Chris Standring, Wonderful World | The Vinyl Anachronist











UK guitarist Chris Standring and his new album Wonderful World have helped me to confront my secret, unspoken love for a certain kind of music, a nebulous genre known by various names such as exotica, tiki or lounge. I get goose bumps whenever this type of music appears in movies, such as Henry Mancini’s “Lujan” in Sexy Beast or Carolyn Burnham playing “Bali Hai” during dinner in American Beauty. It’s that South Pacific-inspired juxtaposition of jazzier themes against a lush orchestra, where you can smell the salt and hear the waves in the distance and feel the breeze against your face. It’s the early ’60s, even though Martin Denny got the ball rolling a few years before. Let’s say 1964. I was a toddler then, but I still feel something familiar and comforting in the music. That’s what the world sounded like back then, doused with a bit more glamour.

Chris Standring is known primarily for his work as a jazz guitarist and for his compositions and arrangements, but Wonderful World is a new direction for him. He takes that idea of a jazz trio, with a rotating cast for a rhythm section, and sets it up against a superb orchestra led by Geoff Gascoyne and recorded at Abbey Road. He doesn’t necessarily stick with that exotica feel, although bonds remain to Latin jazz through the compelling choices in percussion. Cha-cha-cha.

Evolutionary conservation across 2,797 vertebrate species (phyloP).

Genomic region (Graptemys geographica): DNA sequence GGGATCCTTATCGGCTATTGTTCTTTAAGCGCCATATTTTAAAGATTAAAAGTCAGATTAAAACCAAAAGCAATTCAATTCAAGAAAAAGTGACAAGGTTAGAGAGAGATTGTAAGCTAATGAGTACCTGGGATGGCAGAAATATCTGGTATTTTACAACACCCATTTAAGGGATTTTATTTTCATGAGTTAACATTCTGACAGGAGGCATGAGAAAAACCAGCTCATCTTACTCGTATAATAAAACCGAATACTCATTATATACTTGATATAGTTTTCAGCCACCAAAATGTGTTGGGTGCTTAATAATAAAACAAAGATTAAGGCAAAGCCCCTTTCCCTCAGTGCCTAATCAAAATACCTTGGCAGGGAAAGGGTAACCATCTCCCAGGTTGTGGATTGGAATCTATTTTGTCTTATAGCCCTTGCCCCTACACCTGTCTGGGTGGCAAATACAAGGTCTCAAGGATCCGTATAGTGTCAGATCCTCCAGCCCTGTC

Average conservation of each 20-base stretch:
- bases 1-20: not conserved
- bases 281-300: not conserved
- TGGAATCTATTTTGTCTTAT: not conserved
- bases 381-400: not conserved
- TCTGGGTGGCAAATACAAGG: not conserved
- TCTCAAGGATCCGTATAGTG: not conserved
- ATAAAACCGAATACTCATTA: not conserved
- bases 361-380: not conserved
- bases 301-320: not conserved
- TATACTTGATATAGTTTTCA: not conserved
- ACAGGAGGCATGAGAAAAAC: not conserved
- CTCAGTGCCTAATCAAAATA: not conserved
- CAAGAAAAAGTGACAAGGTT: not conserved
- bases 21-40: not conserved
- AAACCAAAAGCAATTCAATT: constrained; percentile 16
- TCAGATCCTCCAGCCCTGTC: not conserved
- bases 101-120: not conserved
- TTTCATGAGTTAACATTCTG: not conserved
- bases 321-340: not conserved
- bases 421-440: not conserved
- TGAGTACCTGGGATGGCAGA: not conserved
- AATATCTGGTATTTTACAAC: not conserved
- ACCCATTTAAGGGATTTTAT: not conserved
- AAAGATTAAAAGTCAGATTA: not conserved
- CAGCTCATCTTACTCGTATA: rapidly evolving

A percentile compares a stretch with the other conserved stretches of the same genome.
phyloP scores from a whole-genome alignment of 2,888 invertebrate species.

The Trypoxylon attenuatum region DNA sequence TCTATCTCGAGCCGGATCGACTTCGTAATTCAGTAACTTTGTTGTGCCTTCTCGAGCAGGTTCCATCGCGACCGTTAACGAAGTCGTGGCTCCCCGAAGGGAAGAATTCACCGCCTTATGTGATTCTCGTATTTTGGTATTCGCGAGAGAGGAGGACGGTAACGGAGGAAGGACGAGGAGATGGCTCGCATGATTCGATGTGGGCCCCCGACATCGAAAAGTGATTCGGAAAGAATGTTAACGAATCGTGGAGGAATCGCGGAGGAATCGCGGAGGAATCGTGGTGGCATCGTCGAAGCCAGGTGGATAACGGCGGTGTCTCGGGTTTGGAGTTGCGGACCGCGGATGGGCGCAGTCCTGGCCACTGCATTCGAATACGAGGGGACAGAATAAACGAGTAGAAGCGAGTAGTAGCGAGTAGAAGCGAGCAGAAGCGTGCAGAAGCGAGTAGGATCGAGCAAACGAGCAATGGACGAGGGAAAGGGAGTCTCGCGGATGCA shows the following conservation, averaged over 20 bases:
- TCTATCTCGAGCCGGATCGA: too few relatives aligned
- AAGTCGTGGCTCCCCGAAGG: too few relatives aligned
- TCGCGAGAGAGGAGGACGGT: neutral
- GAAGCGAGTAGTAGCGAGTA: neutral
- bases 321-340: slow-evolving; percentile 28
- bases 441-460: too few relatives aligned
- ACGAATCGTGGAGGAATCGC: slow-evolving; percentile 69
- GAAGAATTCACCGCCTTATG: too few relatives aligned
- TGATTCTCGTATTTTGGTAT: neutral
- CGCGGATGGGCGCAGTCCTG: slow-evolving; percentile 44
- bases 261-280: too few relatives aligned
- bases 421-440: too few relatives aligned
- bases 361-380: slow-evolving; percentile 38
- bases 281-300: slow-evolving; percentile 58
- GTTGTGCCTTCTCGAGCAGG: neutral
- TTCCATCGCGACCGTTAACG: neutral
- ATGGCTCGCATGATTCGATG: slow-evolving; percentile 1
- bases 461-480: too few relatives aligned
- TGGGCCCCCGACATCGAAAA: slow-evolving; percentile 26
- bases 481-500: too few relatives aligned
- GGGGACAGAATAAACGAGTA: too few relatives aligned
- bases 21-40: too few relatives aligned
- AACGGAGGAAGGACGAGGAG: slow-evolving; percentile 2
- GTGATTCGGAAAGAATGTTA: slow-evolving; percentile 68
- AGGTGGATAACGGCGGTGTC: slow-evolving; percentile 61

While the focus often remains on Chris Standring and his swinging yet heartfelt approach to both acoustic and electric guitars, the giddy flourishes in the orchestra are what create those lovely and relaxed portraits of beaches where the sand is black and the coconuts are falling from the trees. We’re talking about harps and flugelhorns swimming effortlessly through the sound of massed strings, adding to the liveliness. You will be swept away by this music. It’s designed to do so.

In lesser hands, this album might be more about kitsch, about celebrating a time that seems much more innocent than now. But Chris Standring know better. He plays it straight and takes these standards–“Night & Day,” “What a Wonderful World” and “Green Dolphin Street”–very seriously. Maybe he knows that there are people like me out there who still wouldn’t mind decompressing after a long day to music like this. I remember my dad coming home from work and turning on the radio and listening to “beautiful music” stations with call letters like KOST and KBIG and while I thought it was dorky at the time, I find myself needing this music now. Honestly, I think a lot of people do.